I have towed the Jaguar 21 far enough to learn about towing this weighty object; I towed my previous sailing cruiser (a Bradwell 18) around 8000 miles in 12 years, between various coastal harbours and non tidal rivers in Wales and the Midlands.
I have frequently pulled my current sailing cruiser up a steep shingle beach, and of course gone down the same slope when launching. I need to engage the “locking differential mechanism” and use
the low ratio gear box to do this.
(When I had a Rover 3500 SD1 SE V8 I had to use a long rope and block and tackle to pull the boat up the same slope).
I have looked at railway embankments of different types, from the train, and from the top near roads.
I think that if I had woken up some distance down an embankment when I was driving my Discovery but not towing, I could have avoided getting on to the track. I would first of all have turned at about 45 degrees to continue at a slightly reduced speed due to the reduced gradient. When I reached the bottom I also think that I could have turned again to run parallel with the track.
The Land Rover driver who caused the Selby Rail Disaster was an experienced professional tower of trailers and would be even more familiar than I am with the dangers resulting from turning whilst towing such a heavy trailer with over run brakes. He kept the outfit going straight on as I would have done. Trying to turn would have been a worse option as at the time the train was not in view.
The police spent an enormous amount of time testing the trailer that survived the disaster intact, as the train only collided with the Land Rover. The police proved that the trailer met the requirements as laid down by parliament. If their tests had shown otherwise the man may have been given a lighter sentence or even acquitted.
It has been about two years since I wrote my report for the ITAI and I now think that the police should have run additional tests on the trailer as it may have been possible to show that although it did comply with the law, it could possibly be demonstrated that it was dangerous to turn same in such a situation. This would mean, (if demonstrated in the tests), that the trailer was a subsidiary cause of the accident and that this may have given rise to a different verdict/sentence or a “Rider” concerning over run brakes. (Roll bars are common in vehicles used for off road events, as is the use of full safety harness, so non professional testers should be well protected).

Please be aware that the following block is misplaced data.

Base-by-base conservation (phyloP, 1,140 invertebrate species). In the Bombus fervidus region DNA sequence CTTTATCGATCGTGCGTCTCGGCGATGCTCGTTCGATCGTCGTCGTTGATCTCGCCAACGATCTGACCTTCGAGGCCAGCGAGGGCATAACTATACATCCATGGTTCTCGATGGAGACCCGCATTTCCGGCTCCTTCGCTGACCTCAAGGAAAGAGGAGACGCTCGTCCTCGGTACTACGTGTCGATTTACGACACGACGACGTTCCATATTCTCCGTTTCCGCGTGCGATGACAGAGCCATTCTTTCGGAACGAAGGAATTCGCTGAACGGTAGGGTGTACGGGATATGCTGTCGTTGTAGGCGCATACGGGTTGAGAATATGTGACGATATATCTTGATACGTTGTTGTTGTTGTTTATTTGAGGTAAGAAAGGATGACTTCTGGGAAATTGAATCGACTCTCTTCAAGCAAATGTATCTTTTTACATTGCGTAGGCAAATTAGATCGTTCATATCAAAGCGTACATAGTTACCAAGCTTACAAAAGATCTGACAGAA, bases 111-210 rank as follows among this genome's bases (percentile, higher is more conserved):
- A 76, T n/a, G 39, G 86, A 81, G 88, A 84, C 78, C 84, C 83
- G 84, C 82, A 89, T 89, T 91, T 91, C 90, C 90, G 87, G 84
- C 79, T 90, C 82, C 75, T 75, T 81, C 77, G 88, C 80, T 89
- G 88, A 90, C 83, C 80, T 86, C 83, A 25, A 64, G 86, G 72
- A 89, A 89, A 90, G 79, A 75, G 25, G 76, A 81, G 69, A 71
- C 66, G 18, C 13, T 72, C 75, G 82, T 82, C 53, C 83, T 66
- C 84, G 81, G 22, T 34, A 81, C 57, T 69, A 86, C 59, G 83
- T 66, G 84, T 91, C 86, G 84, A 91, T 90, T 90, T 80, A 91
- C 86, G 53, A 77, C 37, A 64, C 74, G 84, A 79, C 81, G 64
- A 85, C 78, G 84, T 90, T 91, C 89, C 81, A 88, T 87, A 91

This is very much the “Science of Hindsight” many years after the event. I do not think that at the time of the crash any serious doubts had been raised concerning over run brakes. The brake actuating mechanism was first introduced about 1929 and at the speeds most trailers were pulled at in those days I am not surprised that few problems showed up. It is since the development of fast roads and the increase in the popularity of recreational towing that concern about caravan/trailer safety has increased.
If the defence solicitors had seen any evidence that this was the case I am sure they would have insisted that the matter was investigated.
I do not wish to suggest that the police or any one else reopen this case in court.
However, I do think that all road users will wish to have this matter evaluated if the hypothetical case I have outlined above fits the layout of the embankment at the crash site. If there is not a match and it is felt that the gradient at the crash site is too steep for any evasive action to have been taken, I hope that tests will be carried out on a slope more typical of most embankments, as well as on flat tarmac roads in a testing site. (I am not proposing that a railway embankment is used, unless it is a disused railway and disused railways may have great numbers of trees and not be typical of those in use).
These results would also be available as evidence for future court hearings. The Police Accident Investigators could repeat the tests if they thought it necessary.

As far as I know Bath University were not asked to investigate over run brakes.

In my Blogs (see first reference above after main headings) there is a description of a jack knifing accident, and even though I only obtained my information from the TV news and Radio 4 news, I think there is enough to show that there is a serious problem with over run brakes in the case I quote.
Tests should also be carried out to replicate the swerve made by the driver in the above accident (a) using a trailer with over run brakes and (b) using a trailer with electric brakes.